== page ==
I want to be an angel investor. At least I want to know how an angel investor thinks, given that I'll be pitching to a group of angel investors at the VT KnowledgeWorks Entrepreneurship Summit on April 7, 2010, and given the culture of entrepreneurship and angel investor funding developing in our region.
Many angel investment groups require their members to be accredited investors.
I started my research on accredited investors with the U.S. Securities and Exchange Commission:
An "accredited investor" is:
- a bank, insurance company, registered investment company, business development company, or small business investment company;
- an employee benefit plan, within the meaning of the Employee Retirement Income Security Act, if a bank, insurance company, or registered investment adviser makes the investment decisions, or if the plan has total assets in excess of $5 million;
- a charitable organization, corporation or partnership with assets exceeding $5 million;
- a director, executive officer, or general partner of the company selling the securities;
- a business in which all the equity owners are accredited investors;
- a natural person with a net worth of at least $1 million;
- a natural person with income exceeding $200,000 in each of the two most recent years or joint income with a spouse exceeding $300,000 for those years and a reasonable expectation of the same income level in the current year; or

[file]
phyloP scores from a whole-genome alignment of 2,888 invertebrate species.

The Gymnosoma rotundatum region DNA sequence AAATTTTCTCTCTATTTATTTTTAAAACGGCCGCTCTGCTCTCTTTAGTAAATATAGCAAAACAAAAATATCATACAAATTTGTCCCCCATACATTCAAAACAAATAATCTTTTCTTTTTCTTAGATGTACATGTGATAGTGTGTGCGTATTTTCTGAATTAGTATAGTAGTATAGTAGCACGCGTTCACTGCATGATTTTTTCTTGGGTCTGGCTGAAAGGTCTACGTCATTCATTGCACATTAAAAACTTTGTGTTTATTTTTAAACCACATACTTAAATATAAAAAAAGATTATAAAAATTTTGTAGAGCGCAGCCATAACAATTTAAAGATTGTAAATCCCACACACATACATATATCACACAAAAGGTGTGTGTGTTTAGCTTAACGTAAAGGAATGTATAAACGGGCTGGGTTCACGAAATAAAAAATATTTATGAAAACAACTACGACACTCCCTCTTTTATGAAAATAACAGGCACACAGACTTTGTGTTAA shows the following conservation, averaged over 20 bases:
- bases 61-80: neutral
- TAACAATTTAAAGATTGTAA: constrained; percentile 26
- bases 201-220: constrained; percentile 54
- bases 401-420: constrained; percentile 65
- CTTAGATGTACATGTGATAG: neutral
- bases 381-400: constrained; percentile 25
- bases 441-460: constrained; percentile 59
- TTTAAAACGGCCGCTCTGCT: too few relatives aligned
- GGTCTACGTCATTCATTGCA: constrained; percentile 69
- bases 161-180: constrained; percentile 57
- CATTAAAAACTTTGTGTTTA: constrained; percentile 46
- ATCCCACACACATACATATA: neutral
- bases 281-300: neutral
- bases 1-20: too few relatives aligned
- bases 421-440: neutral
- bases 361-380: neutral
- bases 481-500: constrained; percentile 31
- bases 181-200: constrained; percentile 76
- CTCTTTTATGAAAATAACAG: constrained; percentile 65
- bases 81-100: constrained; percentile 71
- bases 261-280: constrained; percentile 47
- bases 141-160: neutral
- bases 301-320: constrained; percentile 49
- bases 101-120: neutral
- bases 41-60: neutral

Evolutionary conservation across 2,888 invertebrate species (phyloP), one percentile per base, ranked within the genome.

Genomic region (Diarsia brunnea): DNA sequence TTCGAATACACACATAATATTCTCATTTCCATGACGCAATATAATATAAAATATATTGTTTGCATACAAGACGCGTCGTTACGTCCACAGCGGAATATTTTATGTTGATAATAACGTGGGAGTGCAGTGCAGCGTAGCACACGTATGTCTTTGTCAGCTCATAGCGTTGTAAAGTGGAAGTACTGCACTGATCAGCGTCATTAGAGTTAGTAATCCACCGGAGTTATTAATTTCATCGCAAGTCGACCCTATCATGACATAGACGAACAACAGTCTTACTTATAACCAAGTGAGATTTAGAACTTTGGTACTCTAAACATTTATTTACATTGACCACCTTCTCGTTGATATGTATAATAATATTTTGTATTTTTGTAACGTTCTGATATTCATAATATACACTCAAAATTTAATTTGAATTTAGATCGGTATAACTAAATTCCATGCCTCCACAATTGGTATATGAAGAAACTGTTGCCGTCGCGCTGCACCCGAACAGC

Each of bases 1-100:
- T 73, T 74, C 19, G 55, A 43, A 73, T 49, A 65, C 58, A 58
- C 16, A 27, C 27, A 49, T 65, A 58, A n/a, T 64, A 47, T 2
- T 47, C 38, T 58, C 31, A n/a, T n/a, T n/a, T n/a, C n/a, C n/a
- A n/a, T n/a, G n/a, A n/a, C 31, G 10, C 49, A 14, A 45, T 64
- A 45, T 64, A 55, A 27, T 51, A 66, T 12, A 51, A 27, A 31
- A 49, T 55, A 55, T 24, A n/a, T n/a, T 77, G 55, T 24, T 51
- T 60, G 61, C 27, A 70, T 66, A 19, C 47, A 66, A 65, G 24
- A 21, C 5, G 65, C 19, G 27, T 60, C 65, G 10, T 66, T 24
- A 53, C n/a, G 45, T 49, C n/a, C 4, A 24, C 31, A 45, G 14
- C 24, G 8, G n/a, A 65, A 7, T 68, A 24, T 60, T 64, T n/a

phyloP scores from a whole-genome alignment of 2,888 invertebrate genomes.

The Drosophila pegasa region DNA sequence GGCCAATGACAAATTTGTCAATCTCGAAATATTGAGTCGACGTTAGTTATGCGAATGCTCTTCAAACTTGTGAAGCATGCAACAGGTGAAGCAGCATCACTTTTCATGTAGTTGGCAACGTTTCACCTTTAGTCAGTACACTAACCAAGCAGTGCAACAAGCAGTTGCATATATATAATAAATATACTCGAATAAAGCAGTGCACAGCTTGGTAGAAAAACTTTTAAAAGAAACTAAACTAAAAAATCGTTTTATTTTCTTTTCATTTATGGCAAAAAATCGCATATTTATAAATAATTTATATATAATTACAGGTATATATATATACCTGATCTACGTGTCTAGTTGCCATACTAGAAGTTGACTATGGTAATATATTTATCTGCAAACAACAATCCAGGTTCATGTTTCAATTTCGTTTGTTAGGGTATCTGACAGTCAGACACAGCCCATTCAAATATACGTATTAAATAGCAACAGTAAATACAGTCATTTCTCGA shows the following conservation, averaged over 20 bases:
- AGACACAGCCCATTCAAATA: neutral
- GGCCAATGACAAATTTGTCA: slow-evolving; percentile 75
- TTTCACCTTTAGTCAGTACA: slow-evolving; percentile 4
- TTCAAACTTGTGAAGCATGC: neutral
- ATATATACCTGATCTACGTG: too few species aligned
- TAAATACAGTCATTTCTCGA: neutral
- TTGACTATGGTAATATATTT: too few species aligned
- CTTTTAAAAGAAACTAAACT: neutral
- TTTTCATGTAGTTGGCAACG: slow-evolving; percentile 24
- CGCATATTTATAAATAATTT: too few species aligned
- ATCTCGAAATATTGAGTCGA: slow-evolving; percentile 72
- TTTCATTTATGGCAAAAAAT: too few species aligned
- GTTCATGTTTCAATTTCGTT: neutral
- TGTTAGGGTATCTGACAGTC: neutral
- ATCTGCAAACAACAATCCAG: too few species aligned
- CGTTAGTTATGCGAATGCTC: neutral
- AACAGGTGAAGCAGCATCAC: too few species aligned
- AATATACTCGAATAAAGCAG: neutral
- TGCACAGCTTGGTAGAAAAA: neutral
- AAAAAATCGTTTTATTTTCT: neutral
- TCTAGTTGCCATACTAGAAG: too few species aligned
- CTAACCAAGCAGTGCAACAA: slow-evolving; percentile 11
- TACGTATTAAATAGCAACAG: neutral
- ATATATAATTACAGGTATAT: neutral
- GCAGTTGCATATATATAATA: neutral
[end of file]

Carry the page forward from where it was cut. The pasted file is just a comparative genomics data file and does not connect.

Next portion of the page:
- a trust with assets of at least $5 million, not formed to acquire the securities offered, and whose purchases are directed by a sophisticated person.
Expecting an online application similar to that for an Employer Identification Number (EIN), I looked for the button to click to view the online application. No button.
Sometimes Google won't do, but one still needs a Google-like source. When searching for answers about all things legal, I ask Ken Maready of Hutchison Law Group.
I asked, "How does one become an accredited investor? How does a company founder know he/she is talking with one?"
Because he is, as I term him, an entrepreneur's entrepreneur, Ken replied right away:
Although the term "accredited investor" makes it sound like there's some kind of registration process or certification with some third party, it's really much more simple than that – they just have to meet one of the tests below, and there's no filing or other process for them to become "accredited."
The most common accredited investors you'd be speaking with (outside of venture funds) would be individuals who meet either the net worth test ($1,000,000) or the annual income test ($200,000 per year – or $300,00 per year combined with spouse – for the last 2 years with an expectation of earning that again this year).
Net worth of a $1 million or $200K per year, eh? Not for this start-up's founder. Not yet.
Especially given this caution from Tracy Wilkins, quoted in the Blue Ridge Business Journal:
"A lot of us are entrepreneurs who have made it ourselves and love the game, like to help and we love building companies," said Tracy Wilkins, an angel investor and president of TechLab, a medical diagnostics firm in Blacksburg. "Angel investing is very hard to make money out of, to be honest with you. Unless you can afford to lose it, you shouldn't do it. It's gambling."
Good to know a little more about with whom I may be dealing, though. Thanks, Ken.
A post of possible interest:
Advice to Start-ups Seeking Outside Investment